Direct income support is more transparent and less likely to be prone to manipulation, though it may prove costlier than MSP-deficiency payments.
With farm prices of several commodities falling way below their minimum support prices (MSPs) in 2016-17 and 2017-18, farmers have been under increasing stress. The Centre and several state governments are searching for ways and means to genuinely support farmers. In his recent address (‘Mann ki Baat’), prime minister Narendra Modi himself said very emphatically that his government will enhance MSPs, which will be covering ‘all costs’ of farmers plus 50%. He even went on to enumerate many items of cost. But, what he recounted was basically cost A2+FL (paid-out costs plus imputed value of family labour) and not cost C2, which is comprehensive cost, including imputed rental value of owned land and imputed interest on owned capital.
The big issue, however, is not just about announcing higher MSPs, but how to ensure that farmers really get it. Although the Centre announces MSPs for 23 commodities (including the fair and remunerative price for sugarcane), yet its implementation, in terms of farmers actually getting these, remains a distant dream. Except paddy, wheat and sugarcane in major procuring states, the announcement of MSPs remains largely indicative in nature.
The government of Madhya Pradesh (GoMP) tried to help farmers through Bhavantar Bhugtan Yojana (BBY), a price deficiency payment (PDP) scheme, in kharif 2017. But, it gave up abruptly in rabi marketing season, as the scheme could not benefit even 25% of production, although prices of most crops were way below their MSPs. The Centre is debating whether to scale up PDP scheme or procure through private trade or look at direct income support (DIS) on per hectare basis, as is announced by Telangana and Karnataka for the coming kharif season of 2018.
We examine here the potential costs of scaling up BBY/PDP scheme and DIS at all India level. Scaling up BBY/PDP scheme requires reaching all farmers, registering their market arrivals, and paying them the difference between MSP and market prices. We don’t see how it can be done at all India level, especially in states where there is hardly any system of registering market arrivals in mandis (like Bihar and much of UP), and where small farmers sell at the farm gate itself. But, if it is done, and somehow system is erected to reach all farmers, it is going to cost anywhere between `43,700 crore to Rs 87,400 crore, as a conservative estimate, depending upon if the market prices are 10% below MSPs, or 20% below MSPs. Currently, for many pulses and oilseeds, market prices are actually more than 20% below their respective MSPs. In that case, the costs will be even higher.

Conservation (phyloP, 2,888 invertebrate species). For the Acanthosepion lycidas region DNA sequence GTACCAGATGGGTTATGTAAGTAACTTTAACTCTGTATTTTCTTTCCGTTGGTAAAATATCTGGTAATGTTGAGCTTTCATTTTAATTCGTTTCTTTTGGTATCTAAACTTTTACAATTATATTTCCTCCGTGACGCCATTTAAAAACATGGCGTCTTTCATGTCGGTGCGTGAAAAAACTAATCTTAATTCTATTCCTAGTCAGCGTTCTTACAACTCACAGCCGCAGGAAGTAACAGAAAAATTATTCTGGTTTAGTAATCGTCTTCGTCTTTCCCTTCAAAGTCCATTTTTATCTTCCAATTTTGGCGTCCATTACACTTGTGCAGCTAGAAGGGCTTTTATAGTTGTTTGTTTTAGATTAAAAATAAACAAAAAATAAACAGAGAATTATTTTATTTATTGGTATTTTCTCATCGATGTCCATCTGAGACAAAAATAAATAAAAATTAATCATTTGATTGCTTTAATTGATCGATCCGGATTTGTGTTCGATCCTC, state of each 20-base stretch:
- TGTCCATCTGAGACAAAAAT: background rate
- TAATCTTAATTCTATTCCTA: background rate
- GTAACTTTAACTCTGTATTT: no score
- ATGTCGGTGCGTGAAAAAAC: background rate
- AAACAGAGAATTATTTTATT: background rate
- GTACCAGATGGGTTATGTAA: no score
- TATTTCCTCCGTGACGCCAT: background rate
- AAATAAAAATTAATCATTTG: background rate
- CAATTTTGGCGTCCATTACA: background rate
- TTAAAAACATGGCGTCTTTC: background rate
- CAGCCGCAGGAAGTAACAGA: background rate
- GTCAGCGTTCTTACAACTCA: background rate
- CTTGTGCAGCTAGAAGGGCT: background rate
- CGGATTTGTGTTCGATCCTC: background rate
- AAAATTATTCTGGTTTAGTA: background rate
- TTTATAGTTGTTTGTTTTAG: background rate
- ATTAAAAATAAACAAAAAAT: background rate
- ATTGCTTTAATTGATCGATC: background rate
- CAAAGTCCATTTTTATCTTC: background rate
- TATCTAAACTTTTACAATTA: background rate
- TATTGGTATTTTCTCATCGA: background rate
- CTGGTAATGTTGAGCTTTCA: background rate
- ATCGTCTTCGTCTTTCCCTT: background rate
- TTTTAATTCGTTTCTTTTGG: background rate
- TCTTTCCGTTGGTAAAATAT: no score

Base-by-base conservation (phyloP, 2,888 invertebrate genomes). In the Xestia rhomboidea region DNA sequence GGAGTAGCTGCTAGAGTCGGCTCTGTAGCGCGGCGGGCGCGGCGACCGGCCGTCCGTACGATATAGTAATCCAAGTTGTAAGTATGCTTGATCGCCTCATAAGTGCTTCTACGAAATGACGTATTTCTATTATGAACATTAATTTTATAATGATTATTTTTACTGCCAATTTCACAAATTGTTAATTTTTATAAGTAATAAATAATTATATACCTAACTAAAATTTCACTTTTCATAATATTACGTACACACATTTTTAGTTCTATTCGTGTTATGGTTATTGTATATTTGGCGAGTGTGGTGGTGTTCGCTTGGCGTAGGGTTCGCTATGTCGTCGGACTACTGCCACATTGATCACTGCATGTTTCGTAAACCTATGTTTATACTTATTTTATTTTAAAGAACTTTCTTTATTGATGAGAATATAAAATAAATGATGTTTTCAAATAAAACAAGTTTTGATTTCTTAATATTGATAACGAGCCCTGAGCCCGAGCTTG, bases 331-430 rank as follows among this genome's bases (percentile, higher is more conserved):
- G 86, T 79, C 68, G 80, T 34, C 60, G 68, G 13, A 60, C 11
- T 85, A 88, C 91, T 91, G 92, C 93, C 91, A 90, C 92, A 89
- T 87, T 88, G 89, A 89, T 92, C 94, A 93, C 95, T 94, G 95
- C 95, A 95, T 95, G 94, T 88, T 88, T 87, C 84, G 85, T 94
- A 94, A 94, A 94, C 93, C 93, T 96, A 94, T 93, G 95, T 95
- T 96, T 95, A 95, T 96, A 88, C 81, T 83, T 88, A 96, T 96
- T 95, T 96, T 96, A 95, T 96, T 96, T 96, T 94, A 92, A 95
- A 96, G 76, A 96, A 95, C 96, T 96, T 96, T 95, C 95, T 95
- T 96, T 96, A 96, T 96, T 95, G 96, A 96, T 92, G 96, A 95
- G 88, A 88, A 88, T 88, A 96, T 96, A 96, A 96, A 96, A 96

In calculating these costs, we multiply the net available quantity (marketed surplus) with price difference between projected MSP and likely market prices. We exclude basmati exports and its production, and procurement of paddy, wheat and sugarcane from our calculations for PDP.
MSPs for 2018-19 are projected by assuming 5% increase in A2+FL and C2 costs of 2017-18, and adding 50% on top of these, as promised by the PM. The graph shows that even if cost A2+FL formula is followed for pricing, MSP of jowar will have to be raised by 40-45%, for cotton by 19-28%, and for paddy, soyabean and groundnut by about 10-15%, and so on, over 2017-18 MSPs. The increases in MSPs will be much higher if cost C2 is used as the relevant cost (e.g, jowar prices will have to raised by 91 to 94%), which may lead to mayhem in agri-markets. So, look before you leap!
It is worth highlighting that cost-plus pricing, which ignores demand side, will lead to major distortions in the system. For example, farmers will find jowar relatively more attractive and increase its production. Higher supply without any change in demand will create glut and, thus, depress market prices, requiring either large-scale procurement by the government at enhanced MSP or huge PDP. Similarly, higher cotton and paddy MSPs will make India less competitive in global markets, adversely impacting their exports. This, in turn, will increase supplies in domestic markets, necessitating massive procurement or large-scale PDP. Therefore, just cost-plus pricing is not an economically rational decision.
For some crops, current MSPs are greater than projected ones based on A2+FL plus 50%. For these, we retain current MSP except wheat, for which current MSP is raised by 5%. This is because if paddy MSP is raised by 11-14% in line with 50% above cost A2+FL, it will be incumbent on the government to increase wheat price by at least 5%, if not more. Else, it will have to face major political fallout in the northern states.
In contrast, DIS is more transparent and less likely to be prone to manipulation. It is easier to implement, more equitable, and crop neutral. But if scaled at national level, at say Rs 10,000/ha, as Telangana has announced, DIS will cost `1.97 lakh crore to cover total gross cropped area of the country. It can be cut to almost half of this amount if paddy, wheat and sugarcane farmers, whose produce is procured at MSP/FRP, are excluded. Yet, it may not be cheaper than PDP.
So, the government is in a dilemma, despite its best intentions to help farmers. There is no short cut to long overdue agri-market reforms, notwithstanding the hype around e-NAM. Dovetailing of trade and tariff policy with MSP policy has been neglected for long, and now farmers are suffering due to sloppy policies and empty slogans. There is no respite in sight for the peasants in near future, except may be some band-aid as a result of knee-jerk reactions in terms of loan waivers or some income support.
By Ashok Gulati and Tirtha Chatterjee. Gulati is Infosys chair professor for agriculture and Chatterjee is research associate at ICRIER. Views are personal